|US4879596 *||Jan 5, 1989||Nov 7, 1989||Kabushiki Kaisha Toshiba||Stereoscopic camera apparatus which incorporates cameras and can commonly adjust directions of the cameras|
|US4879597 *||Jan 26, 1988||Nov 7, 1989||Questech Limited||Processing of video image signals|
|US4881122 *||Nov 29, 1988||Nov 14, 1989||Kanji Murakami||Three-dimensional shooting video camera apparatus|
|US4928175 *||Apr 10, 1987||May 22, 1990||Henrik Haggren||Method for the three-dimensional surveillance of the object space|
|US4931817 *||Oct 20, 1988||Jun 5, 1990||Rittaishashinzo Co., Ltd.||Stereophotographic process and processing apparatus for producing works of sculpture|
|US4943854 *||Nov 17, 1988||Jul 24, 1990||Chuo Electronics Co., Ltd.||Video surveillance system for selectively selecting processing and displaying the outputs of a plurality of TV cameras|
|US4943864 *||Nov 14, 1988||Jul 24, 1990||Elbex Video, Ltd.||Closed circuit television apparatus for supervisory system|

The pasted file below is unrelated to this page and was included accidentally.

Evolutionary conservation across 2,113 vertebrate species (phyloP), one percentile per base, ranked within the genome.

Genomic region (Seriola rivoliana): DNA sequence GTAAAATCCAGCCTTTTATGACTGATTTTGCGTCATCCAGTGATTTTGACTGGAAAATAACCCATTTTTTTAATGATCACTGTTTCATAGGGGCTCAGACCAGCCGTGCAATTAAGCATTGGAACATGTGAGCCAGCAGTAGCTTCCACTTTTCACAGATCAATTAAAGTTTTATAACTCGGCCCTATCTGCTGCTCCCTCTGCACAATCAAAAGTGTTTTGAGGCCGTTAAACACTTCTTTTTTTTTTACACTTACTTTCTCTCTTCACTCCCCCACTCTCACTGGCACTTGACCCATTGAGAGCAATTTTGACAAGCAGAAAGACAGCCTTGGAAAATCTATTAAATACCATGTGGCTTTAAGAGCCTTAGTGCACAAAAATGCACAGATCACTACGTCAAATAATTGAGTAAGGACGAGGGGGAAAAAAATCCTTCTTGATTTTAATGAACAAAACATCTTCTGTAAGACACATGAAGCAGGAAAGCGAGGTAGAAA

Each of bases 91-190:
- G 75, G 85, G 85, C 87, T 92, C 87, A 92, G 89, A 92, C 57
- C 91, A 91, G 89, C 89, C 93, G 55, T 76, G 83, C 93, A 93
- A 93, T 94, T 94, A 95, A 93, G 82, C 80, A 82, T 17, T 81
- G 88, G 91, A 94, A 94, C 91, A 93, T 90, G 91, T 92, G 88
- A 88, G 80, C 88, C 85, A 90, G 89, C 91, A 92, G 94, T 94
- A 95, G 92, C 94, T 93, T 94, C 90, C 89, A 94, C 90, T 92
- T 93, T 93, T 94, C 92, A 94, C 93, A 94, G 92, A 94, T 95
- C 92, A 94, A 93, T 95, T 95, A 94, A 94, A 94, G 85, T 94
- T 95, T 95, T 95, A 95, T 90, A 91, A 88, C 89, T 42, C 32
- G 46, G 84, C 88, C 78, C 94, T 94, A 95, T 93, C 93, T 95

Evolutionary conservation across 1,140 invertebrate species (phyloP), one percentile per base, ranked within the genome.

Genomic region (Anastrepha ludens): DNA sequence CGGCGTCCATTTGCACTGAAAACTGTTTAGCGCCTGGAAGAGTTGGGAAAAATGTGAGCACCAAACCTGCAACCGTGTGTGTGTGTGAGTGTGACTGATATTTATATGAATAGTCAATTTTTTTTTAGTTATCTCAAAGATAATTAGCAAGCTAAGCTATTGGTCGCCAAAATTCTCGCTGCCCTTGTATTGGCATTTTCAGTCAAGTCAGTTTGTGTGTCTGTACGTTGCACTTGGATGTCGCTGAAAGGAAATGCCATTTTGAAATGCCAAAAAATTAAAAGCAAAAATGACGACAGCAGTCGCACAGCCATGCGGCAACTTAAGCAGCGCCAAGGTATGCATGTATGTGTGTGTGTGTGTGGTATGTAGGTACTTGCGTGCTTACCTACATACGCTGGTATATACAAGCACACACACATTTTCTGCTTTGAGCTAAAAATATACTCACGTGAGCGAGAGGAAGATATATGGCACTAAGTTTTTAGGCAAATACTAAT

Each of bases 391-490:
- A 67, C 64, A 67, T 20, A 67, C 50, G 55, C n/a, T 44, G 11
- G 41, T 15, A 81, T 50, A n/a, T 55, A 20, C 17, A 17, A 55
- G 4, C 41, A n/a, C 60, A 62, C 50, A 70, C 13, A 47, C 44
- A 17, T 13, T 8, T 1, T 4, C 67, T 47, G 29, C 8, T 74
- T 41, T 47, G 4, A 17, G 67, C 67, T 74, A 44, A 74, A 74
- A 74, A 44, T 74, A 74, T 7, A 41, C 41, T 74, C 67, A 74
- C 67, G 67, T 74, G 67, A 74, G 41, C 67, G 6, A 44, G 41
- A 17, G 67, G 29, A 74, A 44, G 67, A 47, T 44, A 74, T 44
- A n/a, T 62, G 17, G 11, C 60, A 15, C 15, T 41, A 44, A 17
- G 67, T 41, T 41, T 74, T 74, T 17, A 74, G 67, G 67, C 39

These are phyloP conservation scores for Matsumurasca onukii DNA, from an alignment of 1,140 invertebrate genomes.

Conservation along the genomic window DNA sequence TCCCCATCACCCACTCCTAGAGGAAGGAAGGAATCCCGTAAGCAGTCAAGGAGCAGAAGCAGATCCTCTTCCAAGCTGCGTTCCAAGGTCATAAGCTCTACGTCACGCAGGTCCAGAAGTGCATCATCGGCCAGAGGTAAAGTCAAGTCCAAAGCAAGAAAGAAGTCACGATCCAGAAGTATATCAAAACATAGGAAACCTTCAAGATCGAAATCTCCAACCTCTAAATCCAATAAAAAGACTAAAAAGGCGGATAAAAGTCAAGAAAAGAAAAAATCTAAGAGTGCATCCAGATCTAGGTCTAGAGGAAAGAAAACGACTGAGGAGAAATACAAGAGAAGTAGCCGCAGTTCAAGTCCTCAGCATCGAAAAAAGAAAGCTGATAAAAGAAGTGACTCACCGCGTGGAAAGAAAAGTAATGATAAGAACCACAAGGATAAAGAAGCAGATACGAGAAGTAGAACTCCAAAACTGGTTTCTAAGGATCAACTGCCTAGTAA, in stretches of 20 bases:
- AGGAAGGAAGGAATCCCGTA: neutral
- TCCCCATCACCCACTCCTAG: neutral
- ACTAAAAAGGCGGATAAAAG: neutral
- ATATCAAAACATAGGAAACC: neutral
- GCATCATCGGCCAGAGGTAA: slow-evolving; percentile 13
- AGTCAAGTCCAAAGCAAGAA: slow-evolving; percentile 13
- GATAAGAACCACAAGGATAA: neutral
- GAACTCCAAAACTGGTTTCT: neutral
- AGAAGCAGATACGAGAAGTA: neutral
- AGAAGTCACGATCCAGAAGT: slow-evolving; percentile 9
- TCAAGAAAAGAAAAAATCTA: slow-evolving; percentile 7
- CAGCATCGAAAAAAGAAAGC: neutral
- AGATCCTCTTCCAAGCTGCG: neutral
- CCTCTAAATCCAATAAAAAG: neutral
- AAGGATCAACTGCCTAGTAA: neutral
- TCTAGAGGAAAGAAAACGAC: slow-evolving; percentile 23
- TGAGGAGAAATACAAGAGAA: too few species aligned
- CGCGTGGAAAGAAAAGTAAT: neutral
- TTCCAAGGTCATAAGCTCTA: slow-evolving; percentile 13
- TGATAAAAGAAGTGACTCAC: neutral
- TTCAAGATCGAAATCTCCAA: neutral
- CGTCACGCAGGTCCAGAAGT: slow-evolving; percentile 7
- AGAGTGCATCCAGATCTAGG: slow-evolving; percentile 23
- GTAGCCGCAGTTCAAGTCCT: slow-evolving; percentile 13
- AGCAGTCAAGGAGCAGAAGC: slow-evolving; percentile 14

|US4952024 *||Jun 20, 1988||Aug 28, 1990||Gale Thomas S||Three-dimensional sight and sound reproduction apparatus for individual use|
|US4957351 *||May 5, 1989||Sep 18, 1990||Sharp Kabushiki Kaisha||Stereo image display device|
|US5015188 *||Dec 26, 1989||May 14, 1991||The United States Of America As Represented By The Secretary Of The Air Force||Three dimensional tactical element situation (3DTES) display|
|US5015189 *||Oct 20, 1989||May 14, 1991||Doron Precision Systems, Inc.||Training apparatus|
|US5023725 *||Oct 23, 1989||Jun 11, 1991||Mccutchen David||Method and apparatus for dodecahedral imaging system|
|US5049987 *||Oct 11, 1989||Sep 17, 1991||Reuben Hoppenstein||Method and apparatus for creating three-dimensional television or other multi-dimensional images|
|US5084763 *||Apr 24, 1990||Jan 28, 1992||Ikegami Tsushinki Co., Ltd.||Stereoscopic video signal converting apparatus|
|US5101269 *||Sep 18, 1990||Mar 31, 1992||Eastman Kodak Company||Stereoscopic electronic slide and print viewer|
|US5130794 *||Mar 29, 1990||Jul 14, 1992||Ritchey Kurtis J||Panoramic display system|